Ant Socialization, Smoky Skies, Dust Storm, Mars Lake. July 27, 2018, Part 2 from Science Friday

From Science Friday - Many ant species have a queen, the member of the colony that lays eggs. The rest of the ants are divided into different roles that support the queen and the colony. So what ants become queens versus workers? Scientists found that the gene ilp2 that regulates insulin played a role in determining what ant becomes the queen. Biologist Ingrid Fetter-Pruneda talks to John Dankosky about how this gene works in determining a queen. The Rocky Fire and the Jerusalem Fire scorched nearly 100,000 acres in northern California in July and August of 2015... and when the prevailing winds were right, smoke drifted all the way down into the San Francisco Bay Area. That's when locals began tweeting their observations. Now, scientists at the U.S. Forest Service have analyzed 39,000 tweets like these from the 2015 wildfire season, and found that social media data can be a reliable way to augment existing air quality monitoring data in predicting the extent—and the public health effects—of wildfire smoke. Sonya Sachdeva joins Science Friday to talk about how tweets can be a useful tool in tracking wildfires. Plus: Earlier this month, a cloud of dust rolled into the atmosphere above Texas and the Gulf Coast. It was a remnant of a storm blown over from the Saharan desert. But, according to a new study, that Saharan dust also brings with it a silver lining—it suppresses the formation of major storms. Bowen Pan joins John Dankosky to explain why a dusty atmosphere could mean a less severe hurricane season. Researchers have been scouring Mars for water since the early 1970s. Since then, they've found frozen water in the poles of Mars as well as trace amounts locked up in Martian soil, but nothing liquid—until this past week. A team of scientists from Italy's National Institute of Astrophysics announced in Science they found liquid water underneath the glaciers of the planet's south pole. Angel Abbud-Madrid joins John to talk about how the researchers found the liquid water and what this discovery means for future Martian water research, and Bonnie Meinke tells SciFri the best ways to see Mars as it will be the closest it's been to Earth in 15 years.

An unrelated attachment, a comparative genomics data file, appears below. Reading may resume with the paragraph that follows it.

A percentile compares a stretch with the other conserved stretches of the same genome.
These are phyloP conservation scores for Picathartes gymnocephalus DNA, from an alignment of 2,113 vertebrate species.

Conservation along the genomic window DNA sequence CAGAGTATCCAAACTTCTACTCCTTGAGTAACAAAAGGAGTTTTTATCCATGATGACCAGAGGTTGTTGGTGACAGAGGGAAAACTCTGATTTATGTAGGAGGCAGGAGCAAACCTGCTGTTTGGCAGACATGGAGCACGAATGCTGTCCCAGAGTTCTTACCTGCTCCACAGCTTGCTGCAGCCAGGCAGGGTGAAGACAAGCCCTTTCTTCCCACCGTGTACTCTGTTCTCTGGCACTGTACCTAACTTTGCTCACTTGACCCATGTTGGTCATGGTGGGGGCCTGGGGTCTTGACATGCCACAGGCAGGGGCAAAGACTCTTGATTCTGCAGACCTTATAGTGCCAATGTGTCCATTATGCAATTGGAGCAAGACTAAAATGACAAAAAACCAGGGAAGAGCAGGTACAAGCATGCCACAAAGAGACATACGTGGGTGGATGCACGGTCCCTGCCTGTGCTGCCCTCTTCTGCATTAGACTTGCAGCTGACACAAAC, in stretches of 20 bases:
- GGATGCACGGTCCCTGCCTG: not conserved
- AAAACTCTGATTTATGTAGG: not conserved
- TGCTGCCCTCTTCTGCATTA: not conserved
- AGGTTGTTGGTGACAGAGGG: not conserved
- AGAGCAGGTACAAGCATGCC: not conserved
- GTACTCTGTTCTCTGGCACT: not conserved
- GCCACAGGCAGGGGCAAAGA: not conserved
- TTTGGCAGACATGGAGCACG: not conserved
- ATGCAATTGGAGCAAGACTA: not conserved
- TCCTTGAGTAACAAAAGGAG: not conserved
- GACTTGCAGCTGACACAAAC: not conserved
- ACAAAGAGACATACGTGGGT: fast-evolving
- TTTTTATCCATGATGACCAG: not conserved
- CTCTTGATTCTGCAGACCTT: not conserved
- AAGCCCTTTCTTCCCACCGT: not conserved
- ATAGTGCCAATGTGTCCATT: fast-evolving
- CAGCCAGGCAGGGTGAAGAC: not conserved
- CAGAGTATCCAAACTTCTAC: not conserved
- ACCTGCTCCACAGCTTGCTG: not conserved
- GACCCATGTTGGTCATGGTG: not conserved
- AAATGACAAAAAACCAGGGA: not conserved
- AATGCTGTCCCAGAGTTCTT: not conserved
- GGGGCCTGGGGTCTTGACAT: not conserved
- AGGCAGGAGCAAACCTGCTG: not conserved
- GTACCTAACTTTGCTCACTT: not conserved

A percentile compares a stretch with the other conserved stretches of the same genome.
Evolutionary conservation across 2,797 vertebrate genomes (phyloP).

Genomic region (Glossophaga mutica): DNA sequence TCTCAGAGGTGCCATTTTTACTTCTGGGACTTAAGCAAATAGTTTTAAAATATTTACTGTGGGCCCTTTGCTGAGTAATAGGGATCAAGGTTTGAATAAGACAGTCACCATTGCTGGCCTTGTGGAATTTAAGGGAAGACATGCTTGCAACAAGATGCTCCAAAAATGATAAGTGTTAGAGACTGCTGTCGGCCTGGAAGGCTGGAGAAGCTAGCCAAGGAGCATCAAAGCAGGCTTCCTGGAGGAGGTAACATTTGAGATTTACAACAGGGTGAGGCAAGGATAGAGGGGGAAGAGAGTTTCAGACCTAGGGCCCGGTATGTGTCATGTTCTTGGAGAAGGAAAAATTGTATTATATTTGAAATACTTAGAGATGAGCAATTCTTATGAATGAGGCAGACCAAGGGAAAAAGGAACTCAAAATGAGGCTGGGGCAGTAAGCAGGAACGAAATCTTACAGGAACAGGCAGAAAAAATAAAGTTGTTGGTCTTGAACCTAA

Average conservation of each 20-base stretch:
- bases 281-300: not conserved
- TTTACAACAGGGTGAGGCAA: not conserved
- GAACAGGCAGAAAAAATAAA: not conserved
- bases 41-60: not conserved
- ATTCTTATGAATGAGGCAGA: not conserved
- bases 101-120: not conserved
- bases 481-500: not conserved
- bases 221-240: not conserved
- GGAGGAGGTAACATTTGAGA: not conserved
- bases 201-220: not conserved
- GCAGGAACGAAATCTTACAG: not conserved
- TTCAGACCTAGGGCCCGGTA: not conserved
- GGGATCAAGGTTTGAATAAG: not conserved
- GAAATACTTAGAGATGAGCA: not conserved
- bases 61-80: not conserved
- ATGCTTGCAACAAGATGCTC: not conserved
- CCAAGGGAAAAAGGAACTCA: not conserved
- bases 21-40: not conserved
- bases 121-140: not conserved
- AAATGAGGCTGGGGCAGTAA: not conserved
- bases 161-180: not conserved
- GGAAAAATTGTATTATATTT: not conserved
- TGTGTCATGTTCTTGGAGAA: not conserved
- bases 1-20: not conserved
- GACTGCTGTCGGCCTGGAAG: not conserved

Ant Socialization, Smoky Skies, Dust Storm, Mars Lake. July 27, 2018, Part 2
2018-07-27 13:36:35
Many ant species have a queen, the member of the colony that lays eggs. The rest of the ants are divided into different roles that support the queen and the colony. So what ants become queens versus workers? Scientists found that the gene ilp2 that regulates insulin played a role in determining what ant becomes the queen. Biologist Ingrid Fetter-Pruneda talks to John Dankosky about how this gene works in determining a queen. The Rocky Fire and the Jerusalem Fire scorched nearly 100,000 acres in northern California in July and August of 2015... and when the prevailing winds were right, smoke drifted all the way down into the San Francisco Bay Area. That's when locals began tweeting their observations. Now, scientists at the U.S. Forest Service have analyzed 39,000 tweets like these from the 2015 wildfire season, and found that social media data can be a reliable way to augment existing air quality monitoring data in predicting the extent—and the public health effects—of wildfire smoke. Sonya Sachdeva joins Science Friday to talk about how tweets can be a useful tool in tracking wildfires. Plus: Earlier this month, a cloud of dust rolled into the atmosphere above Texas and the Gulf Coast. It was a remnant of a storm blown over from the Saharan desert. But, according to a new study, that Saharan dust also brings with it a silver lining—it suppresses the formation of major storms. Bowen Pan joins John Dankosky to explain why a dusty atmosphere could mean a less severe hurricane season. Researchers have been scouring Mars for water since the early 1970s. Since then, they've found frozen water in the poles of Mars as well as trace amounts locked up in Martian soil, but nothing liquid—until this past week. A team of scientists from Italy's National Institute of Astrophysics announced in Science they found liquid water underneath the glaciers of the planet's south pole. Angel Abbud-Madrid joins John to talk about how the researchers found the liquid water and what this discovery means for future Martian water research, and Bonnie Meinke tells SciFri the best ways to see Mars as it will be the closest it's been to Earth in 15 years.  

46 minutes, 31 seconds

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